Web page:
COUNTY FREE PRESS
DECEMBER 2, 1887
– Renegade Hunting Parties Depredating the Little Salmon Settlements
INDIGNANT SETTLERS - Are
Swearing Vengeance Against Indians Hunting Without An Agent’s Permit
From time to time we have heard from
the Salmon river region, and particularly from the Little Salmon, rumors
and complaints of the conduct of the numerous bands of straggling
Indians from the Nez Perce reservation, who, under the name of hunting
parties are permitted or take the permission of roving over the entire
region of the Salmon river country from Lemhi to Snake.
We have refrained from commenting on the matter heretofore,
thinking the reports were perhaps magnified, or the result of prejudice.
But personal observation and the statements of the best and most
reliable citizens of that region have convinced us that the subject is
too serious to be neglected, and we therefore present the following
statement of facts for the information of our readers in general, and
the authorities is particular who are charged with the care of these
Large parties of the Indians known
as the returned hostiles of Chief Joseph’s band, have been roving the
past summer over the whole of their former territory.
Lest there should be any doubt about their being these hostiles,
we will state that the testimony on this point is universal.
They have been seen and recognized by many of the residents as
the identical Indians who were engaged in the massacres of 1877.
They have almost completely terrorized the few isolated residents
of the little Salmon country by their insolent and hostile treatment.
They have stolen and robbed and appropriated by force just what
they pleased. They have
wantonly butchered cattle on the range, and the new beef hides have been
seen in their possession by responsible men, who have also seen the
bones and other evidences of slaughtered stock in and around deserted
Indian camps. They robbed
the premises of Messrs. McLee & Hickey in open daylight, and
unblushingly helped themselves to the garden produce.
They robbed and insulted old Mr. Colemant, at Squaw creek, took
300 pounds of onions from his garden, and finally demanded his money,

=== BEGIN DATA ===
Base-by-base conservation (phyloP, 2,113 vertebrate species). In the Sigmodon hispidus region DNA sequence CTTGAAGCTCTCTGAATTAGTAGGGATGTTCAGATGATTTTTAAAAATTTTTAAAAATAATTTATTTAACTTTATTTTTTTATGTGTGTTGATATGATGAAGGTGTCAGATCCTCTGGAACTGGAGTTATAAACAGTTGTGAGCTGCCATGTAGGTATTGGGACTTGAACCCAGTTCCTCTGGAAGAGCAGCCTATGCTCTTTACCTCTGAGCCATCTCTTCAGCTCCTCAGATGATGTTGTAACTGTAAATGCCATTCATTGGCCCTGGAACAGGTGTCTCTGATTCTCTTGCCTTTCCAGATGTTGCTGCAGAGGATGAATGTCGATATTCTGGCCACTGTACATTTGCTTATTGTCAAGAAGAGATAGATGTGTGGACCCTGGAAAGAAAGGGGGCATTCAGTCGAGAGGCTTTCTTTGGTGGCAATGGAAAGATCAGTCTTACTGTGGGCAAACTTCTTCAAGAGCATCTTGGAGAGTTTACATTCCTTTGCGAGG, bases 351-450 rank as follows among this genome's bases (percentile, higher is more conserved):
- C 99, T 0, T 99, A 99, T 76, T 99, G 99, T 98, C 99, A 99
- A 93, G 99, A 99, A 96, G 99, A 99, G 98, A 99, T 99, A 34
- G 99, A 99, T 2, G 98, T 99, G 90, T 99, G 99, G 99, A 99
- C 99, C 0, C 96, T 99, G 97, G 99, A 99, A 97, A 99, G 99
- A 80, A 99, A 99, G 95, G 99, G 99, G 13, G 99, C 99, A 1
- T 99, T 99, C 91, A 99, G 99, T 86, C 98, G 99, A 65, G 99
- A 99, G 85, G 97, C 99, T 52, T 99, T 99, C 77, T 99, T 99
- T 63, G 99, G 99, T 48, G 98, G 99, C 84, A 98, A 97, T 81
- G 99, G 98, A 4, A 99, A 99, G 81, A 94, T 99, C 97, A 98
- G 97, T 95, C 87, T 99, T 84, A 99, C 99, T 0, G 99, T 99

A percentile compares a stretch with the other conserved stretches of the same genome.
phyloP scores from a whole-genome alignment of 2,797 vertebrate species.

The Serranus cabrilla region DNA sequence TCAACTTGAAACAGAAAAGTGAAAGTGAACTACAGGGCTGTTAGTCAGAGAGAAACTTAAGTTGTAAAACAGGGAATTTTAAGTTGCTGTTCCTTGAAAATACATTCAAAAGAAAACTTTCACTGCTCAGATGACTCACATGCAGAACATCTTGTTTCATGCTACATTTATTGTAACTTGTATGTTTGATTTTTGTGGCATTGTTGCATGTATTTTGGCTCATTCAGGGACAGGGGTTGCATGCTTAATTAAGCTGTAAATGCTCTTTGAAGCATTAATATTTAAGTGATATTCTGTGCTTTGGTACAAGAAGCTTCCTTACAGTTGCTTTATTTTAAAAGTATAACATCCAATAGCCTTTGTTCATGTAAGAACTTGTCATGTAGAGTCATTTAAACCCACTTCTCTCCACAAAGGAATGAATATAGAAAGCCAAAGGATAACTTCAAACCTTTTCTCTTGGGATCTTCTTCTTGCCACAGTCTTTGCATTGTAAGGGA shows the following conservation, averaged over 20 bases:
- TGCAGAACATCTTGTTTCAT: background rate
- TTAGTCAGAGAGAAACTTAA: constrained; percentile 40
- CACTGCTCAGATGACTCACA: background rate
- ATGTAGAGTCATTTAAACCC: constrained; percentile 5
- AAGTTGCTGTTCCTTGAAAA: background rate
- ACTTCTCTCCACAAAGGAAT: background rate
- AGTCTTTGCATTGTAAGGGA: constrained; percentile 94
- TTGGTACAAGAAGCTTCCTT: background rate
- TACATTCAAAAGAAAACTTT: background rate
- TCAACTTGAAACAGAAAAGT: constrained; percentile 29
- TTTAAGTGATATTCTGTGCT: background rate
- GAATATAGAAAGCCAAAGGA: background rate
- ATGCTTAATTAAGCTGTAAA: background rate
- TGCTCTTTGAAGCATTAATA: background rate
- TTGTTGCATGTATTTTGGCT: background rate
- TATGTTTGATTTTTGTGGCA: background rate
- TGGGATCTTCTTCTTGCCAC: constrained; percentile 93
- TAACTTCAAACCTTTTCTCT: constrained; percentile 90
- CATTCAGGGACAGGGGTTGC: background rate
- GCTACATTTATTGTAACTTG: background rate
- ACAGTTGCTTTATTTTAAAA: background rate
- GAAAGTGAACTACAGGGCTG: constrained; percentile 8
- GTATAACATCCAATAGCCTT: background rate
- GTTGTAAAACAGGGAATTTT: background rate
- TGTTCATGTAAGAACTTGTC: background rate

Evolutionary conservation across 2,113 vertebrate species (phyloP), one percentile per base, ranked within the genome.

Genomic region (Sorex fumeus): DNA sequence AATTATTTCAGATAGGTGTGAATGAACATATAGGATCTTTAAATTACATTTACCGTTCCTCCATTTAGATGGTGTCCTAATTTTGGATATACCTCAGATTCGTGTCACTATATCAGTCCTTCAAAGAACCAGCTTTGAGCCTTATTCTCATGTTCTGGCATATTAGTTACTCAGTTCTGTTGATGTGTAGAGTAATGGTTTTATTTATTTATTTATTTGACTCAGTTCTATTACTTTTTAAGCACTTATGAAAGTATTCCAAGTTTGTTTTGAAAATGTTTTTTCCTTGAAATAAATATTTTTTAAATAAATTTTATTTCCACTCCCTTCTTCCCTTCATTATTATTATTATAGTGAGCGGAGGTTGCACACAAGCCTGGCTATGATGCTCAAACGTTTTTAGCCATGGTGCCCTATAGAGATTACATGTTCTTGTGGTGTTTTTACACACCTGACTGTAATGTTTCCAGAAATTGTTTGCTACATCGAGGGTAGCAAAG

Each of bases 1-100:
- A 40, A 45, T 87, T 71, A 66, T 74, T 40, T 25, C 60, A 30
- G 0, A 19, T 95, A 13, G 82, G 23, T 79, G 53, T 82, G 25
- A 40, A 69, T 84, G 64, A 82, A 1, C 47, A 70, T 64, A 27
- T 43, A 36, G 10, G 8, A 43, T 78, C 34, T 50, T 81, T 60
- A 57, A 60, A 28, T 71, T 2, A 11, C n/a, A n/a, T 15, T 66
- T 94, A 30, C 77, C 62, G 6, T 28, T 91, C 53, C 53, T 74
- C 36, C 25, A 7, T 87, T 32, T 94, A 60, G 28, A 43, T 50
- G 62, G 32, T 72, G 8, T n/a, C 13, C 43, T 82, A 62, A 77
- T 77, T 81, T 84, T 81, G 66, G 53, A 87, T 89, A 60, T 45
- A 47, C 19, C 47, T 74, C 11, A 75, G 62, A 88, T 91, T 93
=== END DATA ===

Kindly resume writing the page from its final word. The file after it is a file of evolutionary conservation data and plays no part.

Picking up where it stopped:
which the frightened old man gave up; as the sum was only $2.80, the
Indian said it was “No Good” and contemptuously threw it back to
In the absence of Mr. McGlinchy on
the Little Salmon Meadows, they went to his house and demanded tobacco,
sugar and cartridges, and so frightened Mrs. McBlinchy, who was alone,
by insolent behavior, that she escaped by the back door, waded the
river, and in the night, walked to the nearest neighbors, some miles
distant. A number of them
met Dave Lewis on the Boise trail, near the Crooks corral, and when he
laid down his gun to tighten his pack, an Indian picked it up and made
off with it, and it was not until Daye pulled his revolver and
threatened to kill him that the gun was restored. This same Dave Lewis also had his camp robbed by Indians and
a fine sixty dollar gun, and traps and peltries of the value of $200
stolen therefrom. Johnny
Wilson’s house was robbed in his absence, and various articles taken,
some of which were subsequently seen in the possession of Indians by
other parties. Louis Bocher,
of White Bird, is also a victim to their thieving habits.
are only a few instances of their conduct while on their annual hunting
trip or properly speaking a robbing and plundering raid.
The settlers are determined to tolerate these proceedings no
longer, and trouble will surely come of it if they are continued next
season. It will be well for
the reservation authorities to investigate this matter and see
that these Indians are either kept on the reservation, or else
not permitted to leave it without a written permit from the agent, which
the Indian can produce when called upon to do so by white men, and which
will enable us to identify them in the event of their transgressing the
laws. These Indians have
already cost this country much suffering and money and the lives of many
brave men, and we are in no mood to stand idly by and see them rampaging
around the graves of their victims, whose blood is not yet dry.
The friends of the Indians will do well to keep them on the
reservation where they will be out of danger.